- In 26 competitive athletes (14 asymptomatic, 12 mildly ill), a cardiac MRI was performed 11-53 days after quarantine (Rajpal 2020). Overall, 4/26 (15%) had CMR findings suggestive of myocarditis, and 8/26 (31%) had changes suggestive of previous myocardial injury.
- Physical Fitness: 199 young Swiss recruits had undergone a baseline fitness test (3 months before a major COVID-19 outbreak in the company), including strength measurements and a progressive endurance run. Baseline fitness was compared with a second fitness test performed at a median of 45 days after SARS-CoV-2 diagnosis. Three groups were formed: “symptomatic COVID-19” (n = 68, all mild-moderate), asymptomatic cases (n = 77), and symptom-free without evidence for infection (n = 54). The strength tests were comparable between the groups. However, there was a significant decrease in VO2 max in the symptomatic cases. Approximately 19% had a decrease in VO2 max of more than 10%, whereas none of the uninfected showed such a decrease (Crameri 2020).
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Monitoring, treatment options
As early as August 2020, a preliminary guideline for the treatment of “long COVID-19” was published in the British Medical Journal (Greenhalgh 2020). After excluding serious ongoing complications or comorbidities, the recommendation was to manage patients “pragmatically and symptomatically with an emphasis on holistic support while avoiding over-investigation”. It was noted that “many patients recover spontaneously (if slowly) with holistic support, rest, symptomatic treatment, and gradual increase in activity”.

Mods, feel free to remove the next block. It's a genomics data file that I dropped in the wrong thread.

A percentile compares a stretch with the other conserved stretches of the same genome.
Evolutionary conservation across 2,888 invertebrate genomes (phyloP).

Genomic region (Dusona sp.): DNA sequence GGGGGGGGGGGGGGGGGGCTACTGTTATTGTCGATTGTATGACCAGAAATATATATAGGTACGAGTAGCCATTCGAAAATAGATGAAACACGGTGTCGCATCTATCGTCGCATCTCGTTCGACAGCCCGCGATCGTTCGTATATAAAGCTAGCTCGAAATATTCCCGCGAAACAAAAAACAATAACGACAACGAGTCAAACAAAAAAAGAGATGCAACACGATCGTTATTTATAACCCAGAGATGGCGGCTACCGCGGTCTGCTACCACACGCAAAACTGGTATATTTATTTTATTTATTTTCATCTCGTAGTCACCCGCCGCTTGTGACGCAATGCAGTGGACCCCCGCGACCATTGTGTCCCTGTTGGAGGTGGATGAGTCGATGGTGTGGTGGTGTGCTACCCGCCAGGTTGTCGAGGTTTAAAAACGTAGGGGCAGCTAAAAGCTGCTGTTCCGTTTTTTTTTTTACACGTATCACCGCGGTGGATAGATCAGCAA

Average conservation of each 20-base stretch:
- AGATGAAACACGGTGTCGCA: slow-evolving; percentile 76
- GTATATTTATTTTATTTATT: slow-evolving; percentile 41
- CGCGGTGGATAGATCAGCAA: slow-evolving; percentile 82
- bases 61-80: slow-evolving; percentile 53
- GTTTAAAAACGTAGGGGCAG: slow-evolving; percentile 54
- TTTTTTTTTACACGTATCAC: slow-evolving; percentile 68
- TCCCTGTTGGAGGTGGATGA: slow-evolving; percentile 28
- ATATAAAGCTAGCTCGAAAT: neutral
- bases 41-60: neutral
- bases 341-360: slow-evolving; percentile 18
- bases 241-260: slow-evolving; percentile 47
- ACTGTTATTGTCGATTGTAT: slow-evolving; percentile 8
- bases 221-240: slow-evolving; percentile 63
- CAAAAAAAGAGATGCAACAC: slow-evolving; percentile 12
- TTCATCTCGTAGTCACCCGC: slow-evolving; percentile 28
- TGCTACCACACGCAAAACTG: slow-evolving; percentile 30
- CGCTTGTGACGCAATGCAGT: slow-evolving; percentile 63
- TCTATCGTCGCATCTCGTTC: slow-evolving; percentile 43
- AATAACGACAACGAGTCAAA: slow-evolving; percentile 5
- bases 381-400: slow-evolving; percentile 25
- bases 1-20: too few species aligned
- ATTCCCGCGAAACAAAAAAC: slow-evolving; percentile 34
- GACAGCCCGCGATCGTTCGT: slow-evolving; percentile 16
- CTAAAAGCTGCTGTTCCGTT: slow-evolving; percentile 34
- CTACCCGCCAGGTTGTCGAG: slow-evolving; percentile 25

According to the authors, blood tests should “be ordered selectively and for specific clinical indications after a careful history and examination; the patient may not need any”. In the largest and longest study to date from Wuhan, however, 35% of the patients showed a decreased glomerular filtration rate (GFR). Unexpectedly, 13% (107 of 822) of those who did not develop acute kidney injury during their hospital stay and presented with normal renal function, based on estimated GFR during the acute phase, exhibited a decline in eGFR (< 90 mL/min per 1,73 m2) at 6 months of follow-up (Huang 2021). It seems therefore reasonable to monitor renal function at least once in long COVID-19 cases.
Fortunately, new onset diabetes mellitus and thrombosis were extremely rare in the Wuhan cohort study (Huang 2021). From our point of view, the control of blood glucose or D-dimers (as well as the use anticoagulation as suggested by some experts) does not seem to be necessary. This also applies to inflammatory parameters which can be slightly elevated in a considerable proportion of patients even after months (Moreno-Pérez 2021). These remain without consequences.
51-year-old resident surgeon with mild-to-moderate COVID-19 (outpatient, no oxygen, but severe headache, nausea, no fever, 2-3 days of dyspnea). Unable to work (including quarantine) for 24 days. Reintegration to work (starting with 3 hrs) after another 35 days.
Current comment (after 90 days): “Still fluctuating days of strongest exhaustion, only very gradual recovery. I am glad to be able to get my work done. However, every day, I still have to sleep 1-3 hours after work. Improvement is slow. I was already jogging again, but still feelings of fatigue rapidly occuring, like ‘plug out’”.